Defending French interests at the World Trade Organization

Regulation and opening of the global economy at the WTO

The World Trade Organization (WTO) was created after the Marrakesh Agreement of 15 April 1994 entered into force on 1 January 1995.

It aims to promote a multilateral trading system that is non-discriminatory, open, transparent and fair as well as to pursue the liberalization of trade and the opening of markets by providing a framework for trade negotiations, administrating WTO agreements and settling trade disputes in the Dispute Settlement Body (DSB).

The WTO Secretariat is headquartered in Geneva. It has approximately 650 permanent staff, led by Director-General Roberto Azevêdo, who succeeded Pascal Lamy in 2013.

How the WTO works

Countries make decisions in some 65 councils, committees and working groups made up of representatives of all members.

The topmost body is the Ministerial Conference which, under WTO rules, meets at least every two years. The Ministerial Conference is authorized to take decisions on all questions regarding multilateral trade agreements.

The General Council acts on behalf of the Ministerial Conference with regard to all WTO-related matters. It meets as the Dispute Settlement Body and as the Trade Policy Review Body for supervising the implementation of procedures to settle disputes between members or to analyze their trade policies.

The Dispute Settlement Body is responsible for dealing with disputes between WTO members. It convenes at least once per month to review and adopt panel and Appellate Body reports and to take any necessary administrative measures regarding the settlement of disputes.

The Trade Policy Review Body (TPRB) undertakes trade policy reviews of members based on a policy statement presented by the member under review and on a report by the WTO Secretariat’s economists. WTO members regularly undergo reviews, with varying frequency based on their share of global trade.

All sixty subsidiary bodies are under the direct authority of the General Council, or one of the four pillars: the Council for Trade in Goods, the Council for Trade in Services, the Council for Trade-Related Aspects of Intellectual Property Rights and lastly the Trade Negotiations Committee.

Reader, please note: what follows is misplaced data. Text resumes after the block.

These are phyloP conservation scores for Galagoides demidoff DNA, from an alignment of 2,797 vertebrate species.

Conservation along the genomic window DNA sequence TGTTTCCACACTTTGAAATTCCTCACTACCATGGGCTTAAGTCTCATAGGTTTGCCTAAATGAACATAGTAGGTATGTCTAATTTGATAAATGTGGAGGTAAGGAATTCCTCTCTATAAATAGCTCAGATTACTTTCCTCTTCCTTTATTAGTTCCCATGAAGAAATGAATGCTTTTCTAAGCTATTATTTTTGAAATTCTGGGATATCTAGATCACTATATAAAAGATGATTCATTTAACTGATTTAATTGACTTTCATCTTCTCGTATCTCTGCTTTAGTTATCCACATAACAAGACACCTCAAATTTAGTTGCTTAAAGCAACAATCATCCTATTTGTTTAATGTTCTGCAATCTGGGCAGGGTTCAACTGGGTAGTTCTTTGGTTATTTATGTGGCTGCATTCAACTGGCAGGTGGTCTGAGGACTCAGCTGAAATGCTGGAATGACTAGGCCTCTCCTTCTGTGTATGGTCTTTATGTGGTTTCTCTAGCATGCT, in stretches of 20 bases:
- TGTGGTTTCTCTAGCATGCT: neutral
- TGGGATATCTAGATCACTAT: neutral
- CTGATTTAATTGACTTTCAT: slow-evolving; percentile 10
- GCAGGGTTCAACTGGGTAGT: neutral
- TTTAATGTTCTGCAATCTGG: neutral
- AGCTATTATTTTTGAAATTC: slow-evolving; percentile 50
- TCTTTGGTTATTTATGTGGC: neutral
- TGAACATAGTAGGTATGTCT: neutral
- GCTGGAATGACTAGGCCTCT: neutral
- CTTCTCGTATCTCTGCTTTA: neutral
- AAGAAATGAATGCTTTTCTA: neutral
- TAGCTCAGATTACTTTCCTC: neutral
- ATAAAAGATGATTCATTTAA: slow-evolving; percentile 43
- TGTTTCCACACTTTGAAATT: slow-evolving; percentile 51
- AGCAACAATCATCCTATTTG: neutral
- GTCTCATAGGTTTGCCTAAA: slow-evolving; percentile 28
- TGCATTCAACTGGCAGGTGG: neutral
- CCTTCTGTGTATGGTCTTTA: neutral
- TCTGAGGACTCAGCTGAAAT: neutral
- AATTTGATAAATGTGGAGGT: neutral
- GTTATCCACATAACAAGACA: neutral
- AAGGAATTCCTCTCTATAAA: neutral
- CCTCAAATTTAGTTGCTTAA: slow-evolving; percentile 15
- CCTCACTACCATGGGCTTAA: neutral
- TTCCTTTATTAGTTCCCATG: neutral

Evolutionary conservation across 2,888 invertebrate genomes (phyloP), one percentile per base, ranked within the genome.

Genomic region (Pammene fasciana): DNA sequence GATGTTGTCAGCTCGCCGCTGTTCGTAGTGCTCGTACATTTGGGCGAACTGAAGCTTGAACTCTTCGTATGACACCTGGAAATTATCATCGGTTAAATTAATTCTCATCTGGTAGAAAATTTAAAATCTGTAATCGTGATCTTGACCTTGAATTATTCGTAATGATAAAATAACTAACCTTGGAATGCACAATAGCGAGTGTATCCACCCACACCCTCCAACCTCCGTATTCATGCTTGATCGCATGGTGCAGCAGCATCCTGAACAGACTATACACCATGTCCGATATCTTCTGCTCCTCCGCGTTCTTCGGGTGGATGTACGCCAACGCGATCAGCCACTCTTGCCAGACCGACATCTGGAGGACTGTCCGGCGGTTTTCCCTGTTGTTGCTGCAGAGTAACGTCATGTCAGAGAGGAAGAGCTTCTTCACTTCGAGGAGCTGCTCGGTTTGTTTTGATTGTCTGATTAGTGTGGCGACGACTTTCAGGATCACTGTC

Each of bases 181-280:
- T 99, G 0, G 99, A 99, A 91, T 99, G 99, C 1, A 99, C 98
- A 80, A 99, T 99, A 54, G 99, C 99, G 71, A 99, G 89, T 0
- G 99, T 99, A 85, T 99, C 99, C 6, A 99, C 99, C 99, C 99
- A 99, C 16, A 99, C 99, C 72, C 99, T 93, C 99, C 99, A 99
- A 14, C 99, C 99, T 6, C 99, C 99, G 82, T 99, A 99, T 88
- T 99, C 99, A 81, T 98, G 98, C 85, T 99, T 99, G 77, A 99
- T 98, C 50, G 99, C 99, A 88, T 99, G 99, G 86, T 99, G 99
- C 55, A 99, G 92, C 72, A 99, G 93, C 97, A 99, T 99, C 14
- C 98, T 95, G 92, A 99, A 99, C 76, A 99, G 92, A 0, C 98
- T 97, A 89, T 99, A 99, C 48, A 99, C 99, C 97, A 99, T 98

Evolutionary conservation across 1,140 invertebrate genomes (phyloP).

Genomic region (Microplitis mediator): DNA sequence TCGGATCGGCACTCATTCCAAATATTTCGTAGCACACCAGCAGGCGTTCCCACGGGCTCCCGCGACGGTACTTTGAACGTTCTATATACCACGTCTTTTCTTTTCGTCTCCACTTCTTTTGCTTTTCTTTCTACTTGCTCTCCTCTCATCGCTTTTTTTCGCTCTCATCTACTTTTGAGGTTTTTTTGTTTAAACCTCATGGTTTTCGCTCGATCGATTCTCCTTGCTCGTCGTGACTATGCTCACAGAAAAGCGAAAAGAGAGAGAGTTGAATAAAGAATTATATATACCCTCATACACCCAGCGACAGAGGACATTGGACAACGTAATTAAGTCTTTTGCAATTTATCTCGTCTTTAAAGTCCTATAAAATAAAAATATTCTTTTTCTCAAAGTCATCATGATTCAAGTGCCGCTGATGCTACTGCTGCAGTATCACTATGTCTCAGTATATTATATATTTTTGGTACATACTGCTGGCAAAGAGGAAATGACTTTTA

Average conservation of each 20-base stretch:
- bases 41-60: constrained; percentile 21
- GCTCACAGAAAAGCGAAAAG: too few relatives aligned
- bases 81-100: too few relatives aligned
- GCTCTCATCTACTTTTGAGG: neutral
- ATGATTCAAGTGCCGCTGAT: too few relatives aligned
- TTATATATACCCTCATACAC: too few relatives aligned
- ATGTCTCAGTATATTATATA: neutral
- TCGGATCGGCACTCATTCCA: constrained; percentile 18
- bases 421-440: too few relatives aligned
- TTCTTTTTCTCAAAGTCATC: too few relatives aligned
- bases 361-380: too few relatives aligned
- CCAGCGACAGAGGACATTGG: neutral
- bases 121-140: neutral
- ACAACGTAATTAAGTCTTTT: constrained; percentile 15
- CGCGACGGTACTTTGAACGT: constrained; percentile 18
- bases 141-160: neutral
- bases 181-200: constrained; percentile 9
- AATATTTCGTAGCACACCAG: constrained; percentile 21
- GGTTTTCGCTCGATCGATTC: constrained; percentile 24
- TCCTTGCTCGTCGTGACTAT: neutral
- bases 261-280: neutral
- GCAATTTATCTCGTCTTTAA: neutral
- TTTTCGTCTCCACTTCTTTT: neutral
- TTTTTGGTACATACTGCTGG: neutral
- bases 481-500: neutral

Positions of France and the European Union in the WTO

France supports the WTO-based multilateral system, which is key to enforcing common rules and fair competition between trade partners. By actively participating in the dispute settlement process and in the surveillance of protectionist practices, France and the European Union protect businesses from unfair practices in order to preserve the conditions for fair competition in international trade.

On 30 May 2018, the President of the French Republic announced at the OECD that France wanted the WTO to be modernized in order to effectively tackle the root causes of certain imbalances in the current trading system and to face the challenges of the 21st century, first and foremost the fight against climate change.

In June 2018, the European Council mandated the European Commission to suggest areas in which the WTO could be reformed. The reform supported by France and the European Union has three main themes which have been highlighted in ongoing discussions:

  • Relaunch the institution’s ability to draw up new rules in order to adapt them to the challenges of the 21st century;
  • Improve the WTO’s daily operations to ensure better monitoring of members’ policies and more transparent trade practices;
  • Reform the Dispute Settlement Body.

Updated: March 2019